Accessibility statement for the Open Journal System

This statement applies to content published on the domain, run by the University of St Andrews. It does not apply to content on any other university domain or subdomain.

We want as many people as possible to be able to use this website. For example, that means you should be able to:

  • change colours, contrast levels and fonts
  • zoom in up to 300% without the text spilling off the screen
  • navigate most of the website using just a keyboard
  • navigate most of the website using speech recognition software
  • listen to most of the website using a screen reader (including the most recent versions of JAWS, NVDA and VoiceOver).

We’ve also made the website text as simple as possible to understand.

AbilityNet has advice on making your device easier to use if you have a disability.

You can also explore some of our recommendations for tools that can make your online experience better.

How accessible this website is

Open Journal System is partially compliant. There are some areas of content that are not fully-compliant within individual journals, in addition to some structual issues at the global level.

Some areas of inaccessibility include:

  • Some images do not have good alternative text or are missing alternative text.
  • Some local links are not working.
  • Some links are only identified by colour.
  • Some pages have multiple titles.
  • The same link text is used for multiple destinations.
  • Some of our online forms are difficult to navigate using just a keyboard.
  • Some pages have poor colour contrast.

Feedback and contact information

If you need information on this website in a different format like accessible PDF, large print, easy read, audio recording or braille:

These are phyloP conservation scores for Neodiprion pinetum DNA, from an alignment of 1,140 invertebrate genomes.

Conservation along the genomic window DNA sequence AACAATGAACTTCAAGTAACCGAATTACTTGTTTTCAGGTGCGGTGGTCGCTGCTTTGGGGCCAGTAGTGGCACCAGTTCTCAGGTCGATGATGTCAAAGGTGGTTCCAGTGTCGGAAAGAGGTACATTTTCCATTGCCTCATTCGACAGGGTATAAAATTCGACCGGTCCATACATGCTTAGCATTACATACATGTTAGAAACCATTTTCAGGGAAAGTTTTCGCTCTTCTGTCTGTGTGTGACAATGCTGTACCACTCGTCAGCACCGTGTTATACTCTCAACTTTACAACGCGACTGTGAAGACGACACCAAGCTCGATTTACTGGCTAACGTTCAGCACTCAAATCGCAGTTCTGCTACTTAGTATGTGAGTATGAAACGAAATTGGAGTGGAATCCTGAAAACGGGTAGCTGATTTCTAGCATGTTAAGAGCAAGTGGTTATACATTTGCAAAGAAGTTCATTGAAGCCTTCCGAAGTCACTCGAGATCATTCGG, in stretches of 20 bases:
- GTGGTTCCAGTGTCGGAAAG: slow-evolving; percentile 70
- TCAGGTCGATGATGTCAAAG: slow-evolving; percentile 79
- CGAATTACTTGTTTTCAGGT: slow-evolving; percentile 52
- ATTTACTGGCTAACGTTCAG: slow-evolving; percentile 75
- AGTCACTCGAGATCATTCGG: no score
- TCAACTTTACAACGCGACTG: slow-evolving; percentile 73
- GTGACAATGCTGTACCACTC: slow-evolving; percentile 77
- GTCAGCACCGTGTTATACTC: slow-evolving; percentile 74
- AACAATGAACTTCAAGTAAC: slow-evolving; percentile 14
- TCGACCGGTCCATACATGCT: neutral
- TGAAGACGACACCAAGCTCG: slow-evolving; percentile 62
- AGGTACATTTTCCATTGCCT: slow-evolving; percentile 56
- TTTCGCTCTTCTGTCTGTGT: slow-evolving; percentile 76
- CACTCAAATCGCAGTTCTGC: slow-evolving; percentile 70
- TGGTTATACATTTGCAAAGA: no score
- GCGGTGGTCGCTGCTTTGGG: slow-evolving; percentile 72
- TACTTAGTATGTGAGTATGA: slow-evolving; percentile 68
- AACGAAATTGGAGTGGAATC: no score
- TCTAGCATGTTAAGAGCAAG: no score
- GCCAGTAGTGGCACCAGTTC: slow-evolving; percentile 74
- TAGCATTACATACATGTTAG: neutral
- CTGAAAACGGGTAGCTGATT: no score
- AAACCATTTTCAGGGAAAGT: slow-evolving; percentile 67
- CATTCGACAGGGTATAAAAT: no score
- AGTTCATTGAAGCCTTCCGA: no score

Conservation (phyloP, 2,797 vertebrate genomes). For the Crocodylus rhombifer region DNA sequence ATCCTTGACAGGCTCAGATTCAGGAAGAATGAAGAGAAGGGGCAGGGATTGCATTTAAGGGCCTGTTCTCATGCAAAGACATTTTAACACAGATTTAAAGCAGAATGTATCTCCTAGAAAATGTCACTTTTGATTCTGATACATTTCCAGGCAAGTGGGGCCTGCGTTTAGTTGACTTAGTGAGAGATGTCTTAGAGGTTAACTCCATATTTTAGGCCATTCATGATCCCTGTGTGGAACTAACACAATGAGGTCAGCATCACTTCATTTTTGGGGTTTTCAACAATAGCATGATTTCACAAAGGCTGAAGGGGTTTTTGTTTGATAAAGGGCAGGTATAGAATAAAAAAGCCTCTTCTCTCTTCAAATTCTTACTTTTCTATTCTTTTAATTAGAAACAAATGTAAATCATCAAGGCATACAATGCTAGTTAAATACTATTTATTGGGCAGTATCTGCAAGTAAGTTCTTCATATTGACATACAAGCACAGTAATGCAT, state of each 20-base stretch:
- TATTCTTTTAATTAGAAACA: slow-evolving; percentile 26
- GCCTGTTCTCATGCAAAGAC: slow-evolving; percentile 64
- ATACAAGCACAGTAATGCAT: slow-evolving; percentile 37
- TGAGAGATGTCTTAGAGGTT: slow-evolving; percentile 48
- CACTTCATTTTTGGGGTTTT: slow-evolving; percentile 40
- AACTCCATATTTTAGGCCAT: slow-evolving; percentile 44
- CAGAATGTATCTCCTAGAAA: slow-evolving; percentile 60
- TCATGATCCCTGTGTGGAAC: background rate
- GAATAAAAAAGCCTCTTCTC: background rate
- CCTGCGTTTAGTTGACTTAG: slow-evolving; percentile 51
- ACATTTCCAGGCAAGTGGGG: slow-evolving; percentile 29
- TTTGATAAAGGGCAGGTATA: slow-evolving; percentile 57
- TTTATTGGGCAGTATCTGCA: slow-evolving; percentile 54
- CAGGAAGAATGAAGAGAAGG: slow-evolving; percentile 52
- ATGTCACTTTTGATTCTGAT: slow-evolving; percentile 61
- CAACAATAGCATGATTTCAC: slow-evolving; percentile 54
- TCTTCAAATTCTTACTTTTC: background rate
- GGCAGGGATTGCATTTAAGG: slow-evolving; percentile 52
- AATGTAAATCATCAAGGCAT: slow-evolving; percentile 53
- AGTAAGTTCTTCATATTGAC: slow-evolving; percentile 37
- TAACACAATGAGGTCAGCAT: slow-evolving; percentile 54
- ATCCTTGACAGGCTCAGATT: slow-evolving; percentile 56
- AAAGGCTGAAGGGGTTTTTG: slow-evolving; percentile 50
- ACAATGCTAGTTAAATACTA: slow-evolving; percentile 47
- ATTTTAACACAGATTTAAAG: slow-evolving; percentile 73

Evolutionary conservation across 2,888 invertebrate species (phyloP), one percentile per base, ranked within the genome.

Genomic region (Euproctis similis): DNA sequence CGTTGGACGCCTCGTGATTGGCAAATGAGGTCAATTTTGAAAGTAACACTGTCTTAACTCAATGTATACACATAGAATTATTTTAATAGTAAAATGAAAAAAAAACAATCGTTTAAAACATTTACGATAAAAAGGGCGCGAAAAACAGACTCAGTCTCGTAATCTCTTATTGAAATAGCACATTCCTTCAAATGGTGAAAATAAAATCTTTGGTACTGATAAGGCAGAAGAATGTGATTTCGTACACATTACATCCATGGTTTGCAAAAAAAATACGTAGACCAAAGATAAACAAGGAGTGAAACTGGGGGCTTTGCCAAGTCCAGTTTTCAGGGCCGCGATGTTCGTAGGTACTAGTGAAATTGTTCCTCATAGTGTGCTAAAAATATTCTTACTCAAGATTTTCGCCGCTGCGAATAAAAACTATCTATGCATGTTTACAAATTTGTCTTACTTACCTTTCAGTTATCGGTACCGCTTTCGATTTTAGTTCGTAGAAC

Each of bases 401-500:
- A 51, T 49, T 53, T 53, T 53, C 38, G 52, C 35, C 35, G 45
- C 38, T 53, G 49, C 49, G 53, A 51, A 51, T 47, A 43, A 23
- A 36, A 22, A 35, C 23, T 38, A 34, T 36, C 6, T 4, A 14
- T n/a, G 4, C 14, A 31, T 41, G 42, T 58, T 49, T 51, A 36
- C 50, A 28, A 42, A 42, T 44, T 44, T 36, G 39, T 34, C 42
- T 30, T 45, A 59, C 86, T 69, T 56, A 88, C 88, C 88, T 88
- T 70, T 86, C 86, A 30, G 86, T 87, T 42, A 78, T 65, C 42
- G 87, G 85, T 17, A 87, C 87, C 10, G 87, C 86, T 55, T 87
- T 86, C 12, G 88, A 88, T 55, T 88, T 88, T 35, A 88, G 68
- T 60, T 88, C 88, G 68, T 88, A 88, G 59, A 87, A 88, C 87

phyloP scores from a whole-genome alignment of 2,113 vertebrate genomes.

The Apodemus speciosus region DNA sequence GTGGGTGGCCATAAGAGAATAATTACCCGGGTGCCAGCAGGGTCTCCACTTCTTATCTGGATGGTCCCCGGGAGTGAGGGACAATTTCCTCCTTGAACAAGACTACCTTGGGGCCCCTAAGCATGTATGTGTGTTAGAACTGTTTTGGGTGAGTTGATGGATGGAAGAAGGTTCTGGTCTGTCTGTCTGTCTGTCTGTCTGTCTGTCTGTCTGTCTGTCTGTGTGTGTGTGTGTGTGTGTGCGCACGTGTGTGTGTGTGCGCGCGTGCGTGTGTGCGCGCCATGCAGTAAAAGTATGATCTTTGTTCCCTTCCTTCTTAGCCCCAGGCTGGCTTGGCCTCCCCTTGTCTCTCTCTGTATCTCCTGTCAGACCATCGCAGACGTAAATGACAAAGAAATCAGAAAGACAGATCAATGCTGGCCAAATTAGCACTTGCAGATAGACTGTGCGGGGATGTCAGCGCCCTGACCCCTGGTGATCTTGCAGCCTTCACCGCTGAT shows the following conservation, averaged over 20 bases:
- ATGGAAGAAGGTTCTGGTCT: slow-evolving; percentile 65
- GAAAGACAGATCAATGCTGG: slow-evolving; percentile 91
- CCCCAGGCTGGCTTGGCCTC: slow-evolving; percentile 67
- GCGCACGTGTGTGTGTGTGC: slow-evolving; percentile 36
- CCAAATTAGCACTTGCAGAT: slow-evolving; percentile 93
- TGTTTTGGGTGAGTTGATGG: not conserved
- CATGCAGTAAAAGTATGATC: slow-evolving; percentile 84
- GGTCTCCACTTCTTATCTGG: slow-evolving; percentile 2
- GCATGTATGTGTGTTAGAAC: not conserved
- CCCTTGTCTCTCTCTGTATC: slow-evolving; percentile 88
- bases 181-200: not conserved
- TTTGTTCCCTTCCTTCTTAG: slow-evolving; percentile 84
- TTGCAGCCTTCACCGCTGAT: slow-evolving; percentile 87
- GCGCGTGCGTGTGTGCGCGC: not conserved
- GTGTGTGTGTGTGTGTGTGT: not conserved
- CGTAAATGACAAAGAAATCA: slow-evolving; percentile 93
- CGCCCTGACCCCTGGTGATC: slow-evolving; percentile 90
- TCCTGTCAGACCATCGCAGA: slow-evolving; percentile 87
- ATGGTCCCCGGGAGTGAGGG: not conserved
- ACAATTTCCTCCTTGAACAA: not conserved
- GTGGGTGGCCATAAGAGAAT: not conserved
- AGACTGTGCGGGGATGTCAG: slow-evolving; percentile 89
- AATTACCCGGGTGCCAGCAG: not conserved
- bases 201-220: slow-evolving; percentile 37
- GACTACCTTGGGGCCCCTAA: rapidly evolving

We will get back to you as soon as possible.

Reporting accessibility problems with this website

We’re always looking to improve the accessibility of this website. If you find any problems that aren’t listed on this page or think we’re not meeting accessibility requirements, contact IT Service Desk:

Enforcement procedure

The Equality and Human Rights Commission (EHRC) is responsible for enforcing the Public Sector Bodies (Websites and Mobile Applications) (No. 2) Accessibility Regulations 2018 (the ‘accessibility regulations’). If you’re not happy with how we respond to your complaint, contact the Equality Advisory and Support Service (EASS).

Contacting us by phone or visiting us in person

We have induction loops in main lecture venues, and we have portable loops that may be set up if requested in advance. We also have a Roger pen to assist visitors who use hearing aids.

We can provide a text relay service for people who are Deaf, deaf, hearing impaired or have a speech impediment who are contacting us by phone.

British Sign Language (BSL) users can contact us via the online BSL Video Relay Interpreting service from Contact Scotland BSL. We will also endeavour to arrange a BSL interpreter for visiting individuals that need that support, but this should be requested in advance as availability is limited.

Find out how to contact the University

Technical information about this website’s accessibility

The University of St Andrews is committed to making its website accessible, in accordance with the Public Sector Bodies (Websites and Mobile Applications) (No. 2) Accessibility Regulations 2018.

Compliance status

This website is partially compliant with the Web Content Accessibility Guidelines (WCAG) version 2.1 AA standard due to the non-compliances and exemptions listed below.

Non-accessible content